Donald Sterling told a judge his fight to block the $2 billion sale of the Los Angeles Clippers to former Microsoft Corp. Chief Executive Officer Steve Ballmer is about economics, not ego.
“You think I’m doing this for ego?” Sterling asked a lawyer for his wife, Shelly Sterling, during one of many testy exchanges on the second day of a trial to determine whether she had sole authority to sell the National Basketball Association team after having her husband declared incapacitated.
Sterling, 80, said he was negotiating a new cable-television contract with 21st Century Fox Inc. and that television providers’ demand for content would continue to drive up the value of sports franchises. The Clippers’ success on the court this year also has created interest from several radio stations to carry the games, he testified.
“My wife can’t run anything,” Sterling told a state probate judge in Los Angeles who is deciding the case without a jury. “Of course I believe the team is worth more.”
Ballmer required as a condition for the deal that Shelly Sterling get confirmation from a judge that she can sell the team without her husband’s consent. The NBA has said it may proceed with a forced sale if Donald Sterling, who was banned from the league over racist comments he made to a girlfriend, delays completion of the transaction past Sept. 15.
Sterling’s lawyers have argued that he wasn’t told that two mental examinations he underwent in May were to be used by his wife to have him removed as co-trustee of the family trust that owns the NBA franchise. One of the doctors testified on July 7 that Sterling’s only comment after she told him he probably had Alzheimer’s was “I’m hungry, I want to eat.”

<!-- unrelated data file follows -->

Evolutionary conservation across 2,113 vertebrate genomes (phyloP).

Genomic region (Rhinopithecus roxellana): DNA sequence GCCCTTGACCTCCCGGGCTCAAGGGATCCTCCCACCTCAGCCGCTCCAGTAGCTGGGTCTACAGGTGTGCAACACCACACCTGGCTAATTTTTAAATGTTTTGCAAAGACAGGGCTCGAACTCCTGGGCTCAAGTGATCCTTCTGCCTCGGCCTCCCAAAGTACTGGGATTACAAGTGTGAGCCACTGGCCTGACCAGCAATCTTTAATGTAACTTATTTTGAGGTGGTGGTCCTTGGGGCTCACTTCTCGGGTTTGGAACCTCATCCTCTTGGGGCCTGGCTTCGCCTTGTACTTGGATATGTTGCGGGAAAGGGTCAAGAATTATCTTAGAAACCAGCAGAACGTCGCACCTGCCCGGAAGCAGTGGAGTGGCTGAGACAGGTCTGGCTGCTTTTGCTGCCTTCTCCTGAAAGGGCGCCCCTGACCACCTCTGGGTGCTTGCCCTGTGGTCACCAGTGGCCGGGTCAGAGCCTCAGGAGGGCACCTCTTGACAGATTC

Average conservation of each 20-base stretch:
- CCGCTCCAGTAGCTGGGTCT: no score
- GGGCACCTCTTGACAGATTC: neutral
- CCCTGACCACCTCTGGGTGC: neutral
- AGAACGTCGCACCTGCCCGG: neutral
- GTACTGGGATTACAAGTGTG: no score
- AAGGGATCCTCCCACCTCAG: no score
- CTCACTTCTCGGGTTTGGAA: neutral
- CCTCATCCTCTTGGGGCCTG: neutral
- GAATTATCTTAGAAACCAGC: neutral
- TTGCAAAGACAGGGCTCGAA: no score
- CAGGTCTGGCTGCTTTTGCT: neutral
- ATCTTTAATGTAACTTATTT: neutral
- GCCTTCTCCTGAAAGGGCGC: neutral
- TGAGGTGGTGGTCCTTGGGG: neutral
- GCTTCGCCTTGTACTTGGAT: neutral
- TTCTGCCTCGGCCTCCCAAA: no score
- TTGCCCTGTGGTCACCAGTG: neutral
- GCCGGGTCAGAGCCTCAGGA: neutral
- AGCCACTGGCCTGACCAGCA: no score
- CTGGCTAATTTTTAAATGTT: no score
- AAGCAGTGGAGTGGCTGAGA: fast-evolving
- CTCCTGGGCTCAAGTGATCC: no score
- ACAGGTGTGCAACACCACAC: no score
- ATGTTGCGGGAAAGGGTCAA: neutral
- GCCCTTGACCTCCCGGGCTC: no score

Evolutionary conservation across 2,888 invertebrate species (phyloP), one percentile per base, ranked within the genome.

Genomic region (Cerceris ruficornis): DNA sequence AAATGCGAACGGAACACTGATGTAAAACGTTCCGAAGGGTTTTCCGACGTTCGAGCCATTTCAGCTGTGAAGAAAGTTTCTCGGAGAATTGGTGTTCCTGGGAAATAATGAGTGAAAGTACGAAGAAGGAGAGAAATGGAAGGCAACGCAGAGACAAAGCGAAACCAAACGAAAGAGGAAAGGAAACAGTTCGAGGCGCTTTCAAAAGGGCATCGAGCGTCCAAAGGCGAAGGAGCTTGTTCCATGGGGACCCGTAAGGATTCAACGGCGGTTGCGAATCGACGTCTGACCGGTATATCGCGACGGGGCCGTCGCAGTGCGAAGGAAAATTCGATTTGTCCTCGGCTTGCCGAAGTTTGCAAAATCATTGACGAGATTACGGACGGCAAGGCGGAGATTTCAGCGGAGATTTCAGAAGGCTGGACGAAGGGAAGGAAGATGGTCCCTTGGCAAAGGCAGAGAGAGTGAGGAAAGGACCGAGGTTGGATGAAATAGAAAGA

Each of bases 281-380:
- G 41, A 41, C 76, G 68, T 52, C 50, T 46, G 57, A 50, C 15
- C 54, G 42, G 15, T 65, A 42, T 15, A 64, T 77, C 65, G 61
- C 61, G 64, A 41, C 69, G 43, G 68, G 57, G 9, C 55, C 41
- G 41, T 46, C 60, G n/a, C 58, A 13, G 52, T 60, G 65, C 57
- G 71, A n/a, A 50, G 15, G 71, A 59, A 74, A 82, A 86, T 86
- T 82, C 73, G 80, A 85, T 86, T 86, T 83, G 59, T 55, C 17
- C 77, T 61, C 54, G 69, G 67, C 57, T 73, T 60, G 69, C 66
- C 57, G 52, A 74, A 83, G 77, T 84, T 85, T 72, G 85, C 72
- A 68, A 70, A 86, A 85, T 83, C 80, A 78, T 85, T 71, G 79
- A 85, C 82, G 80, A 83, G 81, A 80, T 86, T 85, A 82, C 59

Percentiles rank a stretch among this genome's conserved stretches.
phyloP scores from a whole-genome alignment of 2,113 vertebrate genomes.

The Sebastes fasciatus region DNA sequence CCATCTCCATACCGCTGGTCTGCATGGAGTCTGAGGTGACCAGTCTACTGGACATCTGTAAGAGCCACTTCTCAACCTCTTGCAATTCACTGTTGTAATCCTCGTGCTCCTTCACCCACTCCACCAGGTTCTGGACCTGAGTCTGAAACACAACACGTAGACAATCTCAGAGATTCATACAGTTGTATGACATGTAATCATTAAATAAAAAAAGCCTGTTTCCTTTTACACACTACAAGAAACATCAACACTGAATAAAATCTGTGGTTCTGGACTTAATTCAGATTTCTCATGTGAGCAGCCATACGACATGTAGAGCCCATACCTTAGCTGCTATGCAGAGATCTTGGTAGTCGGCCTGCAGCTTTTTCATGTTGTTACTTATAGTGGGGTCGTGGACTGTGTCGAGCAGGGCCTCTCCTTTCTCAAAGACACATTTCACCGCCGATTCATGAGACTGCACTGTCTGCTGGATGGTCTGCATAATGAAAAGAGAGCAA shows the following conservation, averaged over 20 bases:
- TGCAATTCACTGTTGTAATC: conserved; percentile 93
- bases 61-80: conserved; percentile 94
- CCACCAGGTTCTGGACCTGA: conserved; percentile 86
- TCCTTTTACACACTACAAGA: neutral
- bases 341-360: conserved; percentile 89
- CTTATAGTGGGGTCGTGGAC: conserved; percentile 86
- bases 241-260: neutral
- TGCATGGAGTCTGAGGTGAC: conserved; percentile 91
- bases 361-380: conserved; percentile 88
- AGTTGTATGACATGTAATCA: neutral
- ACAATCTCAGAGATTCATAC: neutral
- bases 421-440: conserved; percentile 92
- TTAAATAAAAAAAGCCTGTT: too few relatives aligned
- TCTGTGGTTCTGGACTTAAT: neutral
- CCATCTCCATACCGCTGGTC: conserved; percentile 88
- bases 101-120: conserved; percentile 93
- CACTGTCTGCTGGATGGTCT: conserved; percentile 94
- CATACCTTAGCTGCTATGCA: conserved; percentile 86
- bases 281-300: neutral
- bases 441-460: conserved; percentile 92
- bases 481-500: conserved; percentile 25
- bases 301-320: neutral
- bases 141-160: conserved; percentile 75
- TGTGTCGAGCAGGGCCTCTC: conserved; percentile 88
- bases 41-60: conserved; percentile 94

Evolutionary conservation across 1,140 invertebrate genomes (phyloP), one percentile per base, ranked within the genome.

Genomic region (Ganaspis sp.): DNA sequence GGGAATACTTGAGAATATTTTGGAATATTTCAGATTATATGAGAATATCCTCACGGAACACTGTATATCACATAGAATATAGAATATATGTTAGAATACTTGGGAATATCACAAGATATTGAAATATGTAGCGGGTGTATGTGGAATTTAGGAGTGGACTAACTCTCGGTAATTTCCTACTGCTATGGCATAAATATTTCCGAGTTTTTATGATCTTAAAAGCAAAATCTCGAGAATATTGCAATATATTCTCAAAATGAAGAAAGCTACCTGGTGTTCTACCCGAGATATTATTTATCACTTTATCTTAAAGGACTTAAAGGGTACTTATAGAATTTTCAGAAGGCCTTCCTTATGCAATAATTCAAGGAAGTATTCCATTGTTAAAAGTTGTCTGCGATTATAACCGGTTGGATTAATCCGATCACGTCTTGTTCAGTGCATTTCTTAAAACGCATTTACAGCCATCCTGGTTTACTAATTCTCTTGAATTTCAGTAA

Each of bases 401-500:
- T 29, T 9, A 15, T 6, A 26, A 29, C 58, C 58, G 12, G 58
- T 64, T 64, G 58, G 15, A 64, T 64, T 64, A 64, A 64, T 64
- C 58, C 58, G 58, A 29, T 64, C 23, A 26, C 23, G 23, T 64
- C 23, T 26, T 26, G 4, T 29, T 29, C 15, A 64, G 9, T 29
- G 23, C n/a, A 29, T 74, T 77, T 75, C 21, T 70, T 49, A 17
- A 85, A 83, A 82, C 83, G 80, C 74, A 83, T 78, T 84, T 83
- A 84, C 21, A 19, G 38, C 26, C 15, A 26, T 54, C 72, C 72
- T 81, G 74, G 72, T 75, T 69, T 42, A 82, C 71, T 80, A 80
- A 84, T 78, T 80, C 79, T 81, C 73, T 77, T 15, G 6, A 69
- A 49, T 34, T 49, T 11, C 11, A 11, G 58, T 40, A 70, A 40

That doctor, Meril Platzer, wanted to go have drinks at the Beverly Hills Hotel’s Polo Lounge before finishing the exam, Sterling testified yesterday. The second doctor “snuck into my tiny, little lounge and sat so close to me I couldn’t breathe,” Sterling said.
Platzer had testified that, after the exam had been finished, she and Shelly Sterling went to the Polo Lounge because Shelly was upset and wanted to get something to eat. The doctor said she had half a glass of wine and that they were joined by Donald Sterling, one of his lawyers and a third person.
Sterling repeatedly said he loves and trusts his wife. He testified that he withdrew his approval to let her negotiate a sale of the Clippers in May after it became clear she wouldn’t be allowed to keep a 50 percent stake in the team.
“She is a good person, but they are bad people,” Sterling said in reference to his wife and the NBA.
Under questioning by his wife’s attorney, Bert Fields, Sterling said he couldn’t recall a June 4 statement in which he dropped his opposition to the sale to Ballmer. He also couldn’t recall who from the NBA had represented to him that his ban and fine would be rescinded as part of an agreement for the sale to go through.
“Be a man,” Sterling shouted to Fields during the exchange. “For God’s sake, stand up and be a man.”
California Superior Court Judge Michael Levanas several times cautioned Sterling, who was dressed in a black suit and an open-collared shirt, not to get into arguments with Fields and not to ask questions of the lawyer. The real-estate billionaire’s side remarks prompted laughter in the packed courtroom.
The NBA banned Donald Sterling for life and fined him $2.5 million in April after TMZ.com reported that he told a girlfriend he didn’t want her to bring black people to Clippers games or post photos online of herself with former NBA All-Star Earvin “Magic” Johnson.
Shelly Sterling seeks a ruling by July 15, the closing date of the sale agreement, that she followed the correct procedures under the trust for removing her husband as co-trustee.
The case is In the Matter of the Sterling Family Trust, BP152858, California Superior Court, Los Angeles County (Los Angeles).